Over 100 growers will take part in a national competition organised by the British Christmas Tree Growers' Association in Oxfordshire today.

The event will see the hopeful contenders - who span in age from 18 to 80 - coming together to showcase their trees to expert growers, and be judged by fellow members.

Each farmer, who will have spent around 10 years nurturing the tree to full 'competition' height, is able to enter categories including Best Nordman, Best Other Fir, Best Pine, Best Norway Spruce, Best Other Spruce, Best Container Grown, and Best Festive Wreath.

Finalists can submit only one tree into each category, and trees entered must be commercially cultivated and be 1.8 metres high from base to tip. Each will be judged for foliage, colour, shape and marketability.

Following the verdict from the prestigious competition day, the winning grower will supply Downing Street's 20 ft Christmas tree, while the winner of the wreath category will create a wreath to hang at the front door of Number 10.

Advertisement

An award for the treehouse, created in the woods of Sussex

Today we are featuring a winner of the RIBA prize - an oscar in the world of architecture and only awarded to those buildings that really stand out. It is a home in the middle of a forest, deep in the heart of Sussex. Using unusual materials and simple styling, it offers a unique place to live for a family that dared to be different. Stacey Poole has been for a look around.

'Remarkable' findings at Stonehenge

Astonishing findings at Stonehenge Credit: Birmingham University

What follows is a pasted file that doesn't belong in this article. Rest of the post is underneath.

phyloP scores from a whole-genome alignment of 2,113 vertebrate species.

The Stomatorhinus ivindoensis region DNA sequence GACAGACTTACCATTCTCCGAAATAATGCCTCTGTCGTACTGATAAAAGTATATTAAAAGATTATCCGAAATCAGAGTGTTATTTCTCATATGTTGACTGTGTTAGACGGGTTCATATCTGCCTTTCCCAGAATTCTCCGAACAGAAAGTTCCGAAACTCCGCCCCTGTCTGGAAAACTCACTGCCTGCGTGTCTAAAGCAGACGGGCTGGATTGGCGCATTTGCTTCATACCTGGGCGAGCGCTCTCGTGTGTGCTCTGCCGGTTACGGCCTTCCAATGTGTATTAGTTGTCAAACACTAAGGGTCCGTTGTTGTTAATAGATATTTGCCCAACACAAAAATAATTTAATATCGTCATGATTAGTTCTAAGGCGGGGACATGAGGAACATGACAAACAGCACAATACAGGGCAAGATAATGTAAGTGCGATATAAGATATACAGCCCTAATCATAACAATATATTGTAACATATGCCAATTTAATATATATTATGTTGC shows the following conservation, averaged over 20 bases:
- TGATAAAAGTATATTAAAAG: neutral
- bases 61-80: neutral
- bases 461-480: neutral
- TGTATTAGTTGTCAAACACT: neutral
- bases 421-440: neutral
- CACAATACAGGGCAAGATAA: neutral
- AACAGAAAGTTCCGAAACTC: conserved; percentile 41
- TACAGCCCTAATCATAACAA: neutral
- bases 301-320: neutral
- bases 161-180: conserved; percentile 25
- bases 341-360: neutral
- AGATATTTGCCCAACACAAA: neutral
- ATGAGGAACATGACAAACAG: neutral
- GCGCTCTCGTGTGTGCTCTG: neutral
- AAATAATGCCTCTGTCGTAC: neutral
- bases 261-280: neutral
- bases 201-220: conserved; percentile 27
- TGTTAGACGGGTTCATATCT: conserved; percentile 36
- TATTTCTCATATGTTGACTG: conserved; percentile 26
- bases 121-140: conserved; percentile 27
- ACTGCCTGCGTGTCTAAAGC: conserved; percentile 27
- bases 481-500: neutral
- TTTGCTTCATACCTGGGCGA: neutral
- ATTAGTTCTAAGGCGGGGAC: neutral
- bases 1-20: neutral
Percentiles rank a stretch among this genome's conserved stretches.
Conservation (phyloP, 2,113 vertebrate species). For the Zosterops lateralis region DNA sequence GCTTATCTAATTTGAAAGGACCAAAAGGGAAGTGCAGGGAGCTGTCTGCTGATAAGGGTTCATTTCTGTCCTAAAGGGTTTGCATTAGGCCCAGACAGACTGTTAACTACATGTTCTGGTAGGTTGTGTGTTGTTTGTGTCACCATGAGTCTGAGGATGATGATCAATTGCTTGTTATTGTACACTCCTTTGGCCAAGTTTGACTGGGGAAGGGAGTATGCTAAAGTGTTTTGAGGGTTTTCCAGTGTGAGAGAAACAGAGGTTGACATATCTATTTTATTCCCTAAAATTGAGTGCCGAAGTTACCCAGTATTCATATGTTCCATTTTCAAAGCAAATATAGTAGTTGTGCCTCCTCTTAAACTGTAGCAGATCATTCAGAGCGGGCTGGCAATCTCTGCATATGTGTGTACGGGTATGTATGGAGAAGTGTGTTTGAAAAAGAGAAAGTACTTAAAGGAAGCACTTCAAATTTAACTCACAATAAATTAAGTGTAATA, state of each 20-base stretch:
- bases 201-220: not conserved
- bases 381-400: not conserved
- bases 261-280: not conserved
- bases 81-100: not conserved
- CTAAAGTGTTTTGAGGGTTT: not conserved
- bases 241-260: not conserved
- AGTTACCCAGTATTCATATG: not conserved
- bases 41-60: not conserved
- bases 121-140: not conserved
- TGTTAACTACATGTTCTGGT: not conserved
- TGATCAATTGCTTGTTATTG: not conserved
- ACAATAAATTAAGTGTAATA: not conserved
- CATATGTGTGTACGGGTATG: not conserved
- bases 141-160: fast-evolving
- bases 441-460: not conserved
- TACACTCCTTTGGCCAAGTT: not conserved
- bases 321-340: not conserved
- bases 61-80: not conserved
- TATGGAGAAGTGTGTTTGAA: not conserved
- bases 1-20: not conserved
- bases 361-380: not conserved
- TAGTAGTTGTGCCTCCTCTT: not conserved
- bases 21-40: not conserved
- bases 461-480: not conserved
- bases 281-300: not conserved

A host of previously unknown archaeological monuments have been discovered around Stonehenge as part of an unprecedented digital mapping project that will transform our knowledge of the iconic landscape – including remarkable new findings on the world’s largest ‘super henge’, Durrington Walls.

The Stonehenge Hidden Landscapes Project, led by the University of Birmingham in conjunction with the Ludwig Boltzmann Institute for Archaeological Prospection and Virtual Archaeology, is the largest project of its kind.

Remote sensing techniques and geophysical surveys have discovered hundreds of new features which now form part of the most detailed archaeological digital map of the Stonehenge landscape ever produced. The startling results of the survey, unveiled in full at the British Science Festival, include 17 previously unknown ritual monuments dating to the period when Stonehenge achieved its iconic shape.

Dozens of burial mounds have been mapped in minute detail, including a long barrow (a burial mound dating to before Stonehenge) which revealed a massive timber building,

  1. David Johns (@davidjohns_itv)

Volunteers to capture badgers for innoculation

They are either seen as charming, nocturnal creatures who are a rare treat to spot - or as a bacteria-ridden pest bringing disease to our farmers - badgers polarise opinion like perhaps no other wildlife creature in this country.

Long linked with the spread of Bovine Tuberculosis, the animals have, in some parts of the country, been culled to stop the spread of the disease. But in East Sussex, a project's underway to vaccinate the creatures instead.

David Johns explains, talking to Kate Edmonds from the Sussex Badger Vaccination Project; Annie Vernon from the National Farmers Union; and wildlife conservationist Trevor Weeks MBE.

Load more updates